Topic: Parenting

Do Time-Outs Work? It’s Time to Reframe the Question

Are time-outs an effective strategy for parents to cope with children’s challenging behaviors? Before I studied early childhood development, I occasionally used time-outs with my own children because they were touted as an effective and appropriate discipline technique. Decades later, a debate is raging about whether or not this is true. A recent Time article tried […]

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Are Baby-Soothing Gizmos a Good Parenting Choice?

Years ago, as a sleep-deprived mother of a colicky baby, I once felt so desperate after trying every imaginable way to soothe my crying infant that I finally placed her in her car seat atop the washing machine, holding her in place with one hand as the washer rumbled below. After a few minutes of […]

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Top-Down and Bottom-Up Behaviors: Understanding the Critical Difference

Did you know that there are (at least) 2 different kinds of behaviors? Most people don’t. I didn’t, even after years of college, training, and earning a Ph.D. in clinical psychology. Most graduate programs in mental health, education, social work, and medicine don’t yet consider this dichotomy important enough to teach or train about. But […]

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Why Being a Happy Mom (or Dad) is a Gift to Our Children

Mother’s Day always transports me back to my days as a young mom, juggling my psychology practice with the activities of our household: three young children, a wonderful husband, and a rambunctious dog named Lacy. With all three girls active on their soccer teams and their dad serving as coach, we sometimes needed a spreadsheet […]

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Challenging Behaviors: Why We Shouldn’t Expect Kids to Self-Regulate Too Soon

Five-year-old Nathan was excited about a family outing to the zoo, but his mother worried he would not be able to control his behavior. So she explained her carefully devised plan. She had ten gummy bear candies with her. If Nathan behaved well, she would give him all ten at the end of the visit. […]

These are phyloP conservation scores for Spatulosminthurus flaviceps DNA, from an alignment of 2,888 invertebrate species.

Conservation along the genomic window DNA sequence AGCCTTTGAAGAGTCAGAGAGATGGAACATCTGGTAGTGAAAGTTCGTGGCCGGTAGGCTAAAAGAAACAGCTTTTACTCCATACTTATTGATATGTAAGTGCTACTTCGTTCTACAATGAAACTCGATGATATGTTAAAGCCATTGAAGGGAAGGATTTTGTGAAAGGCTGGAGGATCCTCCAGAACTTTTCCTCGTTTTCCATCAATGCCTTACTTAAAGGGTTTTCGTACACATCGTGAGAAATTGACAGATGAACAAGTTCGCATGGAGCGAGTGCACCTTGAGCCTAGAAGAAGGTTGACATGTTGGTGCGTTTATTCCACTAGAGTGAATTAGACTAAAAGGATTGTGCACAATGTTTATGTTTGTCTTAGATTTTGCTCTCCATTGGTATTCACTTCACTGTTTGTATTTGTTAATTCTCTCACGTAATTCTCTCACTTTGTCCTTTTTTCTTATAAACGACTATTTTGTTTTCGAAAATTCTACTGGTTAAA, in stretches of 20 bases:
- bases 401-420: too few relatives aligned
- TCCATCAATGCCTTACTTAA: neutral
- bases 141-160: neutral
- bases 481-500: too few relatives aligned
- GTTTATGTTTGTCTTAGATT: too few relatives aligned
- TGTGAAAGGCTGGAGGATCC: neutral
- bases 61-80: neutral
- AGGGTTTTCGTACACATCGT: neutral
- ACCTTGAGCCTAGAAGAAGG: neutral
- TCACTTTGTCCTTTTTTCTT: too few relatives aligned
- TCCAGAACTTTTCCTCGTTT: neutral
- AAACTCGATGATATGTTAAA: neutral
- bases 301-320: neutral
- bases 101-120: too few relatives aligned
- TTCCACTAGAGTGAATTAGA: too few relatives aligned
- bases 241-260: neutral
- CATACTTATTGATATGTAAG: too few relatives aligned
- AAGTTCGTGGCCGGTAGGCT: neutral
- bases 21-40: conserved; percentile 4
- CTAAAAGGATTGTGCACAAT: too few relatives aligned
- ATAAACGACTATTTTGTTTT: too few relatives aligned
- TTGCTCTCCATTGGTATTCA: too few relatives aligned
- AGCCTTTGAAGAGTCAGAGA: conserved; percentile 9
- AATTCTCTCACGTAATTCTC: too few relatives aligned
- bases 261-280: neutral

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He’s Having a Meltdown! Four Possible Triggers—and How to React

In my last post, I suggested that we should appreciate meltdowns for what they are: a child’s way of signaling that he needs something from the adults around him—or from his environment.  When a child experiences a meltdown or tantrum or acts aggressively, he is communicating that he has exceeded his ability to intentionally control his […]

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The Body Tells the Story: The Promise of Sense Technology in Supporting Vulnerable Children

Improving the well-being of children and families is a priority for Dr. Rosalind Picard, a professor at the Massachusetts Institute of Technology who studies “affective computing,” which uses sense technology to increase individuals’well-being using new ways to understand and respond to emotion. Dr. Picard has developed wearable sensors that reveal an individual’s level of cognitive, emotional, […]

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The Expectation Gap: When Do Toddlers Have Control Over their Behaviors?

Toddlers are wildly and wonderfully unpredictable. One minute, your little girl might be happily conversing with you, and the next, she’s out of control, rolling on the floor in agony because she can’t have that cupcake she just spotted on a TV commercial.  For parents, this seemingly unpredictable lack of emotional control can be exasperating […]

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The Essential Question to Ask Before You Discipline a Toddler

Susan was enjoying a weekend breakfast with her family when her three-year-old son, “Marcus”, suddenly hit his big sister. When Susan reached out to pick him up, Marcus abruptly threw his head back, knocking Susan in the mouth so hard that she bled. Susan was stunned, at once furious and confused. Why did her son […]

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